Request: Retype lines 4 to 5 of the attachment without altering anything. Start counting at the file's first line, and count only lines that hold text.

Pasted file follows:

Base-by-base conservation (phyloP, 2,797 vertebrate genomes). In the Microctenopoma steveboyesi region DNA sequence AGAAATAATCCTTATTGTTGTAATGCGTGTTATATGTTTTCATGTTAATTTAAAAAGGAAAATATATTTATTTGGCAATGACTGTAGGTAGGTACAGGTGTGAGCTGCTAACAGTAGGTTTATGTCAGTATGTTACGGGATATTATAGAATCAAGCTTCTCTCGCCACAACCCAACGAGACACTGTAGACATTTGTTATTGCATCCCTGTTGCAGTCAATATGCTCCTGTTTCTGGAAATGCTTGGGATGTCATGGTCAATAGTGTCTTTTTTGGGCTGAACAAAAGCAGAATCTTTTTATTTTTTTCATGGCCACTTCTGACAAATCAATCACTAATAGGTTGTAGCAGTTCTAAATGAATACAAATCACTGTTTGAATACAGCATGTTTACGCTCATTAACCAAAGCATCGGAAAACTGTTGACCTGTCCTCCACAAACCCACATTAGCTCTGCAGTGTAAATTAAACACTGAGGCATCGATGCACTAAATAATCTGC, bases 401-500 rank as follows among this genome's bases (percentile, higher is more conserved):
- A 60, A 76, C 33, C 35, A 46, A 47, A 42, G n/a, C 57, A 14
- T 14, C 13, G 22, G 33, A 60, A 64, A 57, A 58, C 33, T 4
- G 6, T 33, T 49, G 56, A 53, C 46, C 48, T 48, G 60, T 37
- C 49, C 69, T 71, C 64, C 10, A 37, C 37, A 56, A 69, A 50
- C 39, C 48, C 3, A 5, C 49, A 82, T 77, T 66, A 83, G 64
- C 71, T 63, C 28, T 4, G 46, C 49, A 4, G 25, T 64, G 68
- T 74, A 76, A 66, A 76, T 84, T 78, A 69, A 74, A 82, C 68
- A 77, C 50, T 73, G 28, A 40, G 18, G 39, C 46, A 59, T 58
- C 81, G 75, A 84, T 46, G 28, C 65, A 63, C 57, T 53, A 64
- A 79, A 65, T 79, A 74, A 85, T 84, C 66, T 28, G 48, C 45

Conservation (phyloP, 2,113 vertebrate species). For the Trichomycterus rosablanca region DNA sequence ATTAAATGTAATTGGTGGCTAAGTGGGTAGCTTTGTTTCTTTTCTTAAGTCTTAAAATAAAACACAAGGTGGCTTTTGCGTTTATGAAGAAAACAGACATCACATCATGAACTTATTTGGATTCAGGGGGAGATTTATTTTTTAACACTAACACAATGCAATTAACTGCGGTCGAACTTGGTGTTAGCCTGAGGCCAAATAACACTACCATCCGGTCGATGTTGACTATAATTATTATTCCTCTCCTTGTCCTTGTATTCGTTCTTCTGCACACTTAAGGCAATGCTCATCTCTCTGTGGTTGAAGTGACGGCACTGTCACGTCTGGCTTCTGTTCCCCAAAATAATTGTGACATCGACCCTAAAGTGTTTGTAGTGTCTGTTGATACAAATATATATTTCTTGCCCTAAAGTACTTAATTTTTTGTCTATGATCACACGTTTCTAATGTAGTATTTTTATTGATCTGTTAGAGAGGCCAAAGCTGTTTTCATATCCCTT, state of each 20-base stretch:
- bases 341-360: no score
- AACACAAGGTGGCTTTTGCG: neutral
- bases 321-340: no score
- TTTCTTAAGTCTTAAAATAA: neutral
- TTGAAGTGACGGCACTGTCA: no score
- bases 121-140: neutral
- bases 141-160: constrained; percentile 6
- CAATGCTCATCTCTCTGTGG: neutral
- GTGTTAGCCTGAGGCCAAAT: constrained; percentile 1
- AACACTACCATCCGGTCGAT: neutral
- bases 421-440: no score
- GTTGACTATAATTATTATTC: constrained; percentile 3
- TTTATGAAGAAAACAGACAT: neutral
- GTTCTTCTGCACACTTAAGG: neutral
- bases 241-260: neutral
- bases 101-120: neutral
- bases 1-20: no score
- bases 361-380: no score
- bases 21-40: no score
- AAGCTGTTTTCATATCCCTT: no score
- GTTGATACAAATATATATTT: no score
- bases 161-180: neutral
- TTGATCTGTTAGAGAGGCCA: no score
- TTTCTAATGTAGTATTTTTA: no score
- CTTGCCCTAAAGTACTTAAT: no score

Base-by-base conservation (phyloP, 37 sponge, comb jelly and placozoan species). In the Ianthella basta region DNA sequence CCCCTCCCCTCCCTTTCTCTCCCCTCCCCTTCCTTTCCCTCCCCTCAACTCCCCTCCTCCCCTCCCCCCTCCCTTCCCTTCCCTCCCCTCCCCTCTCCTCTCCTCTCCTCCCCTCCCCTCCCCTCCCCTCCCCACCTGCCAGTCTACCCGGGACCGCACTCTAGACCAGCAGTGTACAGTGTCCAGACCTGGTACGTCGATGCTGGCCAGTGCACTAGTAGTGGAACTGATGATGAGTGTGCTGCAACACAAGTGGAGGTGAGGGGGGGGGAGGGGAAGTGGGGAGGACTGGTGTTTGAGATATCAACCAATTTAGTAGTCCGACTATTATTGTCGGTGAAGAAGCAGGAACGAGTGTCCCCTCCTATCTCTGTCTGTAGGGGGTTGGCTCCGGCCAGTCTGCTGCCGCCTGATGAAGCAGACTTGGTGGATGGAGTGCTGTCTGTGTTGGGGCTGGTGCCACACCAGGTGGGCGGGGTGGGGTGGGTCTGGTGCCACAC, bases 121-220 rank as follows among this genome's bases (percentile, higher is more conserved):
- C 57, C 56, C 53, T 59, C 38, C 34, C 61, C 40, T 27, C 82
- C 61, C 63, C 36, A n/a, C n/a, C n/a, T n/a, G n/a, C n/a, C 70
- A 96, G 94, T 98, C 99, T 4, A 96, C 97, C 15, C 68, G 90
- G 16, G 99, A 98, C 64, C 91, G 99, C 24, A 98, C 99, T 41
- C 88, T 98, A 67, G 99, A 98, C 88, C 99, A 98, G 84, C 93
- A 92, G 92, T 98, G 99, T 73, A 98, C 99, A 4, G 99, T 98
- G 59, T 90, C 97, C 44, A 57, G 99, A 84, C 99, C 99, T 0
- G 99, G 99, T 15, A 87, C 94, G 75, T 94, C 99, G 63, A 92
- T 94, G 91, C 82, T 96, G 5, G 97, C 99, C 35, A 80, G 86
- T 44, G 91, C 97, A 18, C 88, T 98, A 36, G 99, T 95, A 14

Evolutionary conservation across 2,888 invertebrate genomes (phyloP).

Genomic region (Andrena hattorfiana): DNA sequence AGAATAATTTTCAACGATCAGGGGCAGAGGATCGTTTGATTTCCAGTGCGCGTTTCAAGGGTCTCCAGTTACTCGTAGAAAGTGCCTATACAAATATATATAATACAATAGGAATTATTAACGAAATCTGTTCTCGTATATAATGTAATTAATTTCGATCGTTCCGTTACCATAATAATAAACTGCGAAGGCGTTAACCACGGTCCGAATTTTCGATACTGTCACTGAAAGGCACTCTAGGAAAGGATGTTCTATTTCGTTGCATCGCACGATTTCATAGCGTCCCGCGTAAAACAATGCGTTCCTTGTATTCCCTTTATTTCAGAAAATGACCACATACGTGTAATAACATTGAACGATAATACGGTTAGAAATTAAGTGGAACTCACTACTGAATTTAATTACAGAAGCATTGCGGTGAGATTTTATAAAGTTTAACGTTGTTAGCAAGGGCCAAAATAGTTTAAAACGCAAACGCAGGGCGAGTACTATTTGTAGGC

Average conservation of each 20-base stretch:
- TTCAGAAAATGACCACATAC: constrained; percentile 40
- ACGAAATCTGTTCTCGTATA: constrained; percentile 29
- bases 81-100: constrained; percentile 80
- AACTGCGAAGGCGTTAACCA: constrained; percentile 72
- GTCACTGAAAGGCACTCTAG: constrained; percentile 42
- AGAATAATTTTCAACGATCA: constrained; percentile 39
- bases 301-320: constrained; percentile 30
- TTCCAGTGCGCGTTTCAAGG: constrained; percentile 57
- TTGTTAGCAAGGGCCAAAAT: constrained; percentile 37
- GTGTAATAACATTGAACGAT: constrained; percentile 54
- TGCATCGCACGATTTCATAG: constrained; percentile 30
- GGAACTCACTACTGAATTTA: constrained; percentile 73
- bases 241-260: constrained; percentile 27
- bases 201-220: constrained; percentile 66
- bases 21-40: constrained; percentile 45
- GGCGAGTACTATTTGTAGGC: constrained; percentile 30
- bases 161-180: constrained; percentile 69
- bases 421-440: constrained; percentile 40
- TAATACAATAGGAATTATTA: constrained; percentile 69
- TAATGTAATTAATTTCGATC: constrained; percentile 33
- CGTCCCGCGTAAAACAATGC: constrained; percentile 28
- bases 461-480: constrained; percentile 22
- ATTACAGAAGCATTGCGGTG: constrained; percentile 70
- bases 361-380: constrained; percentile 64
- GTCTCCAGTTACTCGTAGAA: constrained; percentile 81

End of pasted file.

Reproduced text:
- G 6, T 33, T 49, G 56, A 53, C 46, C 48, T 48, G 60, T 37
- C 49, C 69, T 71, C 64, C 10, A 37, C 37, A 56, A 69, A 50